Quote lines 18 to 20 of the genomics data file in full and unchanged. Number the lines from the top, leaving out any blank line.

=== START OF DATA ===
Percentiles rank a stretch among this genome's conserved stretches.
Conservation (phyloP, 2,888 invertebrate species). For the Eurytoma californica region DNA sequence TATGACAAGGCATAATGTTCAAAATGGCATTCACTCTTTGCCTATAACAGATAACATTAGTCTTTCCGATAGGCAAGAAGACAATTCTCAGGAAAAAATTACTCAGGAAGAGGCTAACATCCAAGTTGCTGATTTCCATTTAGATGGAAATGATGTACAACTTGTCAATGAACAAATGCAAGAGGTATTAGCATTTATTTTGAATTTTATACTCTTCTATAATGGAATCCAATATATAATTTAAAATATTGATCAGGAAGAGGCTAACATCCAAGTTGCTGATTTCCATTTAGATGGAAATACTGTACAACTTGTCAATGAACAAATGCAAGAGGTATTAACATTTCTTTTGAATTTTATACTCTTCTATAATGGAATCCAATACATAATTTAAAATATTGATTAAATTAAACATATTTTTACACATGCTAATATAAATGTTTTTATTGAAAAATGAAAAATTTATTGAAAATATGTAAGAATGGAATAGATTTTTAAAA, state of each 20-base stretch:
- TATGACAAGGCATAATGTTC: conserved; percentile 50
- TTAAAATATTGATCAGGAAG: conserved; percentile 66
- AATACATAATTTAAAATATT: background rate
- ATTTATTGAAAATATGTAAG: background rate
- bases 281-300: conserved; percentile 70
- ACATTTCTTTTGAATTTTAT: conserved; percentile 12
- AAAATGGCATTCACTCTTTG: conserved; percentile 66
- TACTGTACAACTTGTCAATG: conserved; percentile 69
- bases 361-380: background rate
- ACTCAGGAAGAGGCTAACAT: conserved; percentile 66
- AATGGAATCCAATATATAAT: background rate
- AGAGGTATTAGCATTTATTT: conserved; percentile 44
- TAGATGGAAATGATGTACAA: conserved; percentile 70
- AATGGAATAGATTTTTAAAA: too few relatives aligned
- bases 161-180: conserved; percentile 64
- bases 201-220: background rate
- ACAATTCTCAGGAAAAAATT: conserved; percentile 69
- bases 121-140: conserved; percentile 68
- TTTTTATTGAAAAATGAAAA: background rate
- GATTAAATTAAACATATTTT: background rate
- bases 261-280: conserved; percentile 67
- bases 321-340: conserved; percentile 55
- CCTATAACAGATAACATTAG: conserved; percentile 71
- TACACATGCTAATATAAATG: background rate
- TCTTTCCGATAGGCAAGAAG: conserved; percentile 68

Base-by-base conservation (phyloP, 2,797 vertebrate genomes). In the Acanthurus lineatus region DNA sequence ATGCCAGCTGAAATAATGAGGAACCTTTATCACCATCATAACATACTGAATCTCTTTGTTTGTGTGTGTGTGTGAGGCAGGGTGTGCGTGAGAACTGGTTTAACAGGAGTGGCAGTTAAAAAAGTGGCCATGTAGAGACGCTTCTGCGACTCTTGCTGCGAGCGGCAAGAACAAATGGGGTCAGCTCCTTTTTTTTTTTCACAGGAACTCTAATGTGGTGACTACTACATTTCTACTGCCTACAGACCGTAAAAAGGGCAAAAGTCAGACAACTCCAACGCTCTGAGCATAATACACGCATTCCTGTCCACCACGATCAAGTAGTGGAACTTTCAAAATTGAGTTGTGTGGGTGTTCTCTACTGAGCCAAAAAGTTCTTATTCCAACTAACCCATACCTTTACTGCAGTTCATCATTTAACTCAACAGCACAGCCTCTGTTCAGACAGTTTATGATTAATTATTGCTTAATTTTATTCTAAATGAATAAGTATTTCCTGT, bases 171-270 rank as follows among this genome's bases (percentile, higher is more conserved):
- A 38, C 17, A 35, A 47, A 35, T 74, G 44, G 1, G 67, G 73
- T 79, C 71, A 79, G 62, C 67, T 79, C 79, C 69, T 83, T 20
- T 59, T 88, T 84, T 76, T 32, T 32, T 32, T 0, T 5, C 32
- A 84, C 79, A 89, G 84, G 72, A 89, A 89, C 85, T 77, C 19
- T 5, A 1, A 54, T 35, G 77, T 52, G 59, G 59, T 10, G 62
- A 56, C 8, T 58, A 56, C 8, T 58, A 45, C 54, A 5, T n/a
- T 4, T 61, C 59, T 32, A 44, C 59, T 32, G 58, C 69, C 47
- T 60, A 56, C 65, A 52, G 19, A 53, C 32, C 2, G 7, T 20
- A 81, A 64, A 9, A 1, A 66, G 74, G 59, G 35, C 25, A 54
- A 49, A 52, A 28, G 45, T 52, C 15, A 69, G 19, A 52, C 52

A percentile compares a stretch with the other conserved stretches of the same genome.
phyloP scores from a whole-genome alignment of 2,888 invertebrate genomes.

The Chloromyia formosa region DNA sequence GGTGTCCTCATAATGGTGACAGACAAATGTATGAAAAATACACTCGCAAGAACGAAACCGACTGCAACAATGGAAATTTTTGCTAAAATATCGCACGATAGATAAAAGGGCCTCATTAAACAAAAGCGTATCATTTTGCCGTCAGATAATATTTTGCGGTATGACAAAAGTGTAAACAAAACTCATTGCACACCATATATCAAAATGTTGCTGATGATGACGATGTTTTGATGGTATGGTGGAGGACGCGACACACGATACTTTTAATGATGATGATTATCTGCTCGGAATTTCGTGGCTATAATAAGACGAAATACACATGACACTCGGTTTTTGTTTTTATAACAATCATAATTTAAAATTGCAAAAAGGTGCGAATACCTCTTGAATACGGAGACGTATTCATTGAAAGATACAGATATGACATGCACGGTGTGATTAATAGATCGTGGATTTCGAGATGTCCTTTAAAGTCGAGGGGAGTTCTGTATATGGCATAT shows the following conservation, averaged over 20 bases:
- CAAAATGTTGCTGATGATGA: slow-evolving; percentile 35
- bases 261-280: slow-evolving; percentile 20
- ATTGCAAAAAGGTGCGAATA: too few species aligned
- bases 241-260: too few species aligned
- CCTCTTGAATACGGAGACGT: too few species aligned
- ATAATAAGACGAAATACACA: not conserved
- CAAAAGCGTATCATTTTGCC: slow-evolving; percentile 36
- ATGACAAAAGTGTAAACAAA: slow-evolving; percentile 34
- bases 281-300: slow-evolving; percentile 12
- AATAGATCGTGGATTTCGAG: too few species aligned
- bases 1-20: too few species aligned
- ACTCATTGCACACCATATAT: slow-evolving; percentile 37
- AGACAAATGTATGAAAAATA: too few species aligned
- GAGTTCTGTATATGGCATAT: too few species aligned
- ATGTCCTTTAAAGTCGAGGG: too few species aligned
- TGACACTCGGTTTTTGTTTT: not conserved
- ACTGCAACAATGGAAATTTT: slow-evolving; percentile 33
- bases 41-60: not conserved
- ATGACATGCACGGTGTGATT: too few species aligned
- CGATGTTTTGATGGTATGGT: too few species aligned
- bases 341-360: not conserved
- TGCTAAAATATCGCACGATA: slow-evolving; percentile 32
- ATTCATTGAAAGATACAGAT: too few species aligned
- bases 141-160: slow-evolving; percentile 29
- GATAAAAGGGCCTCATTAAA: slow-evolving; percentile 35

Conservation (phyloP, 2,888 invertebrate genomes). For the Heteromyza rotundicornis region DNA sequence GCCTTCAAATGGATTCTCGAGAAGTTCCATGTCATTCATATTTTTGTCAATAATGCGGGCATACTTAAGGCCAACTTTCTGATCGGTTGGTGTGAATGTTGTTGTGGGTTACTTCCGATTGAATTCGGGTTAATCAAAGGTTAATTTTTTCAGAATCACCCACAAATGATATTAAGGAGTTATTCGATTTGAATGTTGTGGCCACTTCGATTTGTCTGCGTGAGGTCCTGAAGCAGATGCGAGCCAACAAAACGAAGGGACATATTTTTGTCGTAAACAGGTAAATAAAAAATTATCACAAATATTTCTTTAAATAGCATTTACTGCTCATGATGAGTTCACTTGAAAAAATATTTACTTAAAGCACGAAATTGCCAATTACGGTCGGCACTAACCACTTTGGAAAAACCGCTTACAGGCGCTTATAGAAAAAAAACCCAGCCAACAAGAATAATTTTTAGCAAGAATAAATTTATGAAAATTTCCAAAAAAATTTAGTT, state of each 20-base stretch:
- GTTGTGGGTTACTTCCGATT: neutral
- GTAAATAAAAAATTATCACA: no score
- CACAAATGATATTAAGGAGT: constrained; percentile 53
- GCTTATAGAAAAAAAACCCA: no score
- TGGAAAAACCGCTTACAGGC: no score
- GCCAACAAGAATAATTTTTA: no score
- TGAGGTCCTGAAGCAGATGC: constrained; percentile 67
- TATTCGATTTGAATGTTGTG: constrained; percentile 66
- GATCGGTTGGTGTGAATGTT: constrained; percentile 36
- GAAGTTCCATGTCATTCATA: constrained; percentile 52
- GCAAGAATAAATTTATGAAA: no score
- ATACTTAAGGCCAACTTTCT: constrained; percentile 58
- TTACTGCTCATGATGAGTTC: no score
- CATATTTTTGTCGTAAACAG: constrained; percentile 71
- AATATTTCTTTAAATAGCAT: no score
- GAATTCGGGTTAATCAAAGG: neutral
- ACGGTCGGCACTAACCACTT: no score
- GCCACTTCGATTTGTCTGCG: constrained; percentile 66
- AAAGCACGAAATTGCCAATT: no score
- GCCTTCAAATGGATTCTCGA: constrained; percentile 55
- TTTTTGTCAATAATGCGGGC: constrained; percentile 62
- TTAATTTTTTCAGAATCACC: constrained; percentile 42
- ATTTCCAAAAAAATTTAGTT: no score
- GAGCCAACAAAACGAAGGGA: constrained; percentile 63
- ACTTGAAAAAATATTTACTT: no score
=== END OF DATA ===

- bases 201-220: background rate
- ACAATTCTCAGGAAAAAATT: conserved; percentile 69
- bases 121-140: conserved; percentile 68